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Old Jan 5, 2009, 7:34 PM   #1
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I want to get some good shots with a canon xs of the moon. What type and name of lens should I get I want to do this without using a telescope.
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Old Jan 5, 2009, 8:01 PM   #2
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Try this.
There should be some good info and a few examples here.


http://forums.steves-digicams.com/forums/view_topic.php?id=70540&forum_id=2&highlig ht=http://forums.steves-digicams.com/forums/view_topic.php?id=70540&forum_id=2&highlig ht=moon+shotsmoon+shots
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Old Jan 5, 2009, 8:08 PM   #3
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Here is a moon picture I took with a very inexpensive Sigma 70-300 mm lens on a Canon 30D.


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Old Jan 5, 2009, 8:21 PM   #4
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Interesting you should ask as only a matter of minutes prior I finished creating this thread http://forums.steves-digicams.com/fo...mp;forum_id=90

Hope it gives a guide.
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Old Jan 12, 2009, 2:04 AM   #5
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Yesterday they announced that last night and tonight would be the best shots of the moon. So I tried your suggesed settings and the exposure was fine except the moom did not come out in good focus. I basically shot the Rebel XSi with the 75-300mm telephoto at 1/1000, f/5.6, ISO100/200. I tried both auto focus and Manual focus, and while the image looked good in the view finder, it was not even close to the quality of the pictures above.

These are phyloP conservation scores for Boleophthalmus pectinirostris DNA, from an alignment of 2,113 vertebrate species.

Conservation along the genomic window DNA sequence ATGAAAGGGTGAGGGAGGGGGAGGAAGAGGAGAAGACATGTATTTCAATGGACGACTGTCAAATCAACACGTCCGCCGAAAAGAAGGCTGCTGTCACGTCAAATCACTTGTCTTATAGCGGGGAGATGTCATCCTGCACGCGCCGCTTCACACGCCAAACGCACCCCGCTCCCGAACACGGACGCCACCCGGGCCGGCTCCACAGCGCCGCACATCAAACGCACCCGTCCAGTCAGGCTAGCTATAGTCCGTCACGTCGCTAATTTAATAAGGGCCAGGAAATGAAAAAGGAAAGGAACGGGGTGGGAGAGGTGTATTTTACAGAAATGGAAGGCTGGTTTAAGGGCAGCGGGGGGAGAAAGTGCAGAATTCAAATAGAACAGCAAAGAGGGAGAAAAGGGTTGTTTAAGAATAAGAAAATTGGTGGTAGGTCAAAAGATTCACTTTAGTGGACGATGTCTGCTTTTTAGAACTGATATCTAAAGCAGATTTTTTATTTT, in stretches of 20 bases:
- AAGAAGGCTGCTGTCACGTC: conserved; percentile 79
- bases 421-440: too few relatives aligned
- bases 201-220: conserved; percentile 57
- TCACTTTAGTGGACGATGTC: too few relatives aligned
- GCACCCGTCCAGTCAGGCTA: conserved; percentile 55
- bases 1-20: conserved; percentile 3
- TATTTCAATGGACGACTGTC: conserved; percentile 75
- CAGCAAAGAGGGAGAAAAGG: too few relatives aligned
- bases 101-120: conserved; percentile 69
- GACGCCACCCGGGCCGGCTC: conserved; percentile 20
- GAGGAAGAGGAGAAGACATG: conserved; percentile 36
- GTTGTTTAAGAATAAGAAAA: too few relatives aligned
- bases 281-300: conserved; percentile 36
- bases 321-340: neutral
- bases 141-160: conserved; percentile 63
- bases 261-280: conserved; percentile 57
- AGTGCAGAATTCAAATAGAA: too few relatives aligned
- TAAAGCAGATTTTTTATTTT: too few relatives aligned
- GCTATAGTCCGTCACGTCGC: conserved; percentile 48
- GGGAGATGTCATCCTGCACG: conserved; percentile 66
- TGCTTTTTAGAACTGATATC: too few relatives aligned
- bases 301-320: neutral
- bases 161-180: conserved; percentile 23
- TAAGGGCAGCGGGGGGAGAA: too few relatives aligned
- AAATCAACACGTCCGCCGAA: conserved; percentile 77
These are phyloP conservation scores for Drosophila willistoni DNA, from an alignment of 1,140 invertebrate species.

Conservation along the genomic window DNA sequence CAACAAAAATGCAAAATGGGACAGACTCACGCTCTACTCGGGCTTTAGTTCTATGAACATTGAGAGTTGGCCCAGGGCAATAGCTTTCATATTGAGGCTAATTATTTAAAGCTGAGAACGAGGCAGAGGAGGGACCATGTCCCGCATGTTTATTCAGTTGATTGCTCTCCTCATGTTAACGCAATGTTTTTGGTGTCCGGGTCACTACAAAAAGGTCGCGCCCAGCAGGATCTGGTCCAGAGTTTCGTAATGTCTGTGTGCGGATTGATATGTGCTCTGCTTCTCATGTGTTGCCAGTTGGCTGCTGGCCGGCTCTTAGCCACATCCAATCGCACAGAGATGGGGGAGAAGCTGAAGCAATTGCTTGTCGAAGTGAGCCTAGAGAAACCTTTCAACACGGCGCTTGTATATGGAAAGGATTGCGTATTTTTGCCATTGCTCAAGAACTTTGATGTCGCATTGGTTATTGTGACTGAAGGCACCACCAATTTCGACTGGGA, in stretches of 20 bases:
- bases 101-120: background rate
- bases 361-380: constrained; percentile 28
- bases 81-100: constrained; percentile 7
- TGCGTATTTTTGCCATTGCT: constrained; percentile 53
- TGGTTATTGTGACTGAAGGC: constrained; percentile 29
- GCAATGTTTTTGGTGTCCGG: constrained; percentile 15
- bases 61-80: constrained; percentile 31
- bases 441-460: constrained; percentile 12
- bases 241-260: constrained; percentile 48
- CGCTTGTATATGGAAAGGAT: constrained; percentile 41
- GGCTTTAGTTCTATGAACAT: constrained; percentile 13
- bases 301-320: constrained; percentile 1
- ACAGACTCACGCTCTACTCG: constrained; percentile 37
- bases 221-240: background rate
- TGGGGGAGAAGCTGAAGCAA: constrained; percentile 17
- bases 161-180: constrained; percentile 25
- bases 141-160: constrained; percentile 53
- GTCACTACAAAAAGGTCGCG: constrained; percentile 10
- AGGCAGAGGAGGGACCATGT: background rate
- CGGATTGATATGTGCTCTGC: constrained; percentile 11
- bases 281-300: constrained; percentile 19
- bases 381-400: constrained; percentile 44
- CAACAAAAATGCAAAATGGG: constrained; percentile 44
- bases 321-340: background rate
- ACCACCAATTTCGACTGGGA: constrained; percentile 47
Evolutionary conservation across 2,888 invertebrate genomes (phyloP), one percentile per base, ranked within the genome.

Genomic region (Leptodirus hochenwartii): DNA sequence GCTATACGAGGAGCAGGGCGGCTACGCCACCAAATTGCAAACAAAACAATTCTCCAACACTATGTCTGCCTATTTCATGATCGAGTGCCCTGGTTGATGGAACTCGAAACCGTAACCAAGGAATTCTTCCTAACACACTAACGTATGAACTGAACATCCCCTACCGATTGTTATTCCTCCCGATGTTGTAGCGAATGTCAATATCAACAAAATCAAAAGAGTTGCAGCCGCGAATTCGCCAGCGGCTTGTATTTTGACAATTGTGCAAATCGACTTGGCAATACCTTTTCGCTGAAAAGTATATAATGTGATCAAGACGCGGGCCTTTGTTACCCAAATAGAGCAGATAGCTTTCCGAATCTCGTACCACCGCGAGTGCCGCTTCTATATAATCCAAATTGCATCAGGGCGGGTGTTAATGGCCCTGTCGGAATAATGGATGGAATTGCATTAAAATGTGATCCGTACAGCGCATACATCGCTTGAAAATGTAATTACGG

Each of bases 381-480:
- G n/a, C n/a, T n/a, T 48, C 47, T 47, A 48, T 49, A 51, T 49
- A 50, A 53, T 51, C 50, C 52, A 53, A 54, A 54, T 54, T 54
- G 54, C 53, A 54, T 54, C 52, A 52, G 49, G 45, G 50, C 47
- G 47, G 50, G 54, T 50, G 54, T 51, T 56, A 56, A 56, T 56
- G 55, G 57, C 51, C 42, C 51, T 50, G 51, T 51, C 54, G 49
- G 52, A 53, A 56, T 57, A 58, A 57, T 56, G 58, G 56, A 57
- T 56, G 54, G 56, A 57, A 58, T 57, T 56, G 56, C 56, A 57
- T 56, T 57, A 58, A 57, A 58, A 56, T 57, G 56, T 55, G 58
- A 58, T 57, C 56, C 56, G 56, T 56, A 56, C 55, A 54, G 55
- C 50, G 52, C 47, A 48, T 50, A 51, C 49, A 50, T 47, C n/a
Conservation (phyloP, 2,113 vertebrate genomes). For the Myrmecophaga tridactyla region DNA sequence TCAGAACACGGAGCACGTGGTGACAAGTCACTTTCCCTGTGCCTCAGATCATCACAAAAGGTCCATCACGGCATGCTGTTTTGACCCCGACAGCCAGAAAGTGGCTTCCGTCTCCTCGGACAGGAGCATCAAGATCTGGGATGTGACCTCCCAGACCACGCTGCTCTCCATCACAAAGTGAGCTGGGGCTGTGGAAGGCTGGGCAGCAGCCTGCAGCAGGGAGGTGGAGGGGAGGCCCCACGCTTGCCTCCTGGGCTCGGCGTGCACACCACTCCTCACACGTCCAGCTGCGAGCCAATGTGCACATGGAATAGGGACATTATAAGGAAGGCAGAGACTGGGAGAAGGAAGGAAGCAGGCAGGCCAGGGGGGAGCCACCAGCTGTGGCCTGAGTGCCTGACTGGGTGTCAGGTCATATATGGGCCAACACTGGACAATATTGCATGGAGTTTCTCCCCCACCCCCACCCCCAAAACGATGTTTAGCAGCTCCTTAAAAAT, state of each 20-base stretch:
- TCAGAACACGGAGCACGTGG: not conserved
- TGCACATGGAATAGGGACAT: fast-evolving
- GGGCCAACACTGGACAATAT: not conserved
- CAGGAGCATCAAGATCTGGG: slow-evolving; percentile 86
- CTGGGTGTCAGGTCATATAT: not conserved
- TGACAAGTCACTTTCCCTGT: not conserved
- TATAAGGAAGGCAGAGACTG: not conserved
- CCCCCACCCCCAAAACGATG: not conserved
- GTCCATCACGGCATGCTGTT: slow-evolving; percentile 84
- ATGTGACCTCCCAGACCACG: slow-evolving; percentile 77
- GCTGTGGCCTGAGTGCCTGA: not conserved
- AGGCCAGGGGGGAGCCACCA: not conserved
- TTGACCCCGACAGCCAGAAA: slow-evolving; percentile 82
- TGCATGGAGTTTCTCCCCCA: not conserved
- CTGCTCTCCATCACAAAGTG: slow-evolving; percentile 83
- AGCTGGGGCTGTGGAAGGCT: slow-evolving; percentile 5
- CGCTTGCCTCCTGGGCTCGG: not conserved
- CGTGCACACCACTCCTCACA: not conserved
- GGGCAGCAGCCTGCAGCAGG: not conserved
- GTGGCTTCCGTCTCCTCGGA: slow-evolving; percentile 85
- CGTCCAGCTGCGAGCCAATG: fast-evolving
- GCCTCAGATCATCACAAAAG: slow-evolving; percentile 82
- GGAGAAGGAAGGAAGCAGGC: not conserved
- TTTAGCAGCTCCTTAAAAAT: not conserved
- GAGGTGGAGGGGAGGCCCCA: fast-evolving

I am amazed of how many different posts I have seen on this web site that are complaining about the bad focus or non-sharp images that people get with the KIT lens. I've complained on several different threads, only to be told I should learn how to use a DSLR if I want good pictures. I guess Canon put all those P&S settings on the Camera as a joke.

The camera and both lens have been in to the Irvine lab for check and Canon says there fine. I sent many picture to the Camera Tech's in NY and now they want me to send all the stuff back again. I'm reluctant to do this until I've done more testing and convinced there is a problem. Sometimes I get good focus, sometimes I don't. All I know is that this XSI shoots worse pictures in any mode than my G7.
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Old Jan 12, 2009, 7:52 AM   #6
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Where do you live trigger1937?

If you live where it is COLD, as it has been here in North America the past few days, are you letting your camera and lens acclimatzebefore you take your photos. "Dew" develops quickly on lens surfaces and can produce the "focus" results you are getting.